How to Calculate Hydraulic Diameter

The hydraulic diameter is a term used in fluid mechanics and thermodynamics.  It is a measure of the efficiency of a section to pass flow by relating the cross-sectional area of flow to the wetted perimeter of the cross-section.

The hydraulic diameter of a round pipe is simply its diameter.  The equations for hydraulic diameter for other cross-sections are given in the table below.

 

Flowing Full
Circle D
Annulus D_{outside} - D_{inside}
Square (L = side) L
Rectangle (L1 and L2 = sides) \frac{2L_1L_2}{L_1 + L_2}
Flowing partially full
Half-filled circle (d = diameter) d
Rectangle (h = height, w = width) \frac{4hw}{w + 2h}
Wide, shallow stream (d = depth) 4d
Triangle (d = depth, t = top, s = side length) \frac{d\cdot t}{s}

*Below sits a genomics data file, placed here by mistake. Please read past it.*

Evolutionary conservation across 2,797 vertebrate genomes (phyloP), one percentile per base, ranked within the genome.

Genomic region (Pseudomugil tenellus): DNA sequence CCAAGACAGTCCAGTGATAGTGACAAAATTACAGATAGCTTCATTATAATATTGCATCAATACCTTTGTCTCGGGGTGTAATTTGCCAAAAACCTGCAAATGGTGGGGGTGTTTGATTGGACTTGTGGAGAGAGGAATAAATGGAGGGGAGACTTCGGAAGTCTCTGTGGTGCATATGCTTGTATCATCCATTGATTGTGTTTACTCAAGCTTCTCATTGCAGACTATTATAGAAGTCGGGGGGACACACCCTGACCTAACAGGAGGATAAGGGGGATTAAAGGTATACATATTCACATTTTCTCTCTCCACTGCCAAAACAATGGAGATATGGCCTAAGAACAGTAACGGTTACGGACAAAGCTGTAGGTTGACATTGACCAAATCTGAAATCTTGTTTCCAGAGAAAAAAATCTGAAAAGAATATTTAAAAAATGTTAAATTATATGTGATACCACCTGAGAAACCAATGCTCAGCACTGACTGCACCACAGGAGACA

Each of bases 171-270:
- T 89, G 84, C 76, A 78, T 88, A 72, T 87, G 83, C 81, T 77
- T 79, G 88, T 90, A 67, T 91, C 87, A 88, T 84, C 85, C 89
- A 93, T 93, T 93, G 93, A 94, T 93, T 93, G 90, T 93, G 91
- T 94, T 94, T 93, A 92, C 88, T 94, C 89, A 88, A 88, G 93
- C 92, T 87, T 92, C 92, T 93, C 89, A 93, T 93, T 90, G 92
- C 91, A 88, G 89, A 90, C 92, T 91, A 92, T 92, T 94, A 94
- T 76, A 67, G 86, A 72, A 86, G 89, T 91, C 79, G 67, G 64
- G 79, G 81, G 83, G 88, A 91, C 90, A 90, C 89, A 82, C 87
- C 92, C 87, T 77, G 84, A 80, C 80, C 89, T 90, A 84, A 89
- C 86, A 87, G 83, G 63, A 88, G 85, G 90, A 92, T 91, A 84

Trapezoid (d = depth, t = top, b = bottom, s = side length) \frac{2d(t + b)}{b + 2s}

 

The hydraulic diameter should not to be confused with the hydraulic radius term in the Manning equation, which is not half of the hydraulic diameter, but rather one quarter.

Leave a Reply

Your email address will not be published. Required fields are marked *

You may use these HTML tags and attributes: <a href="" title=""> <abbr title=""> <acronym title=""> <b> <blockquote cite=""> <cite> <code> <del datetime=""> <em> <i> <q cite=""> <strike> <strong>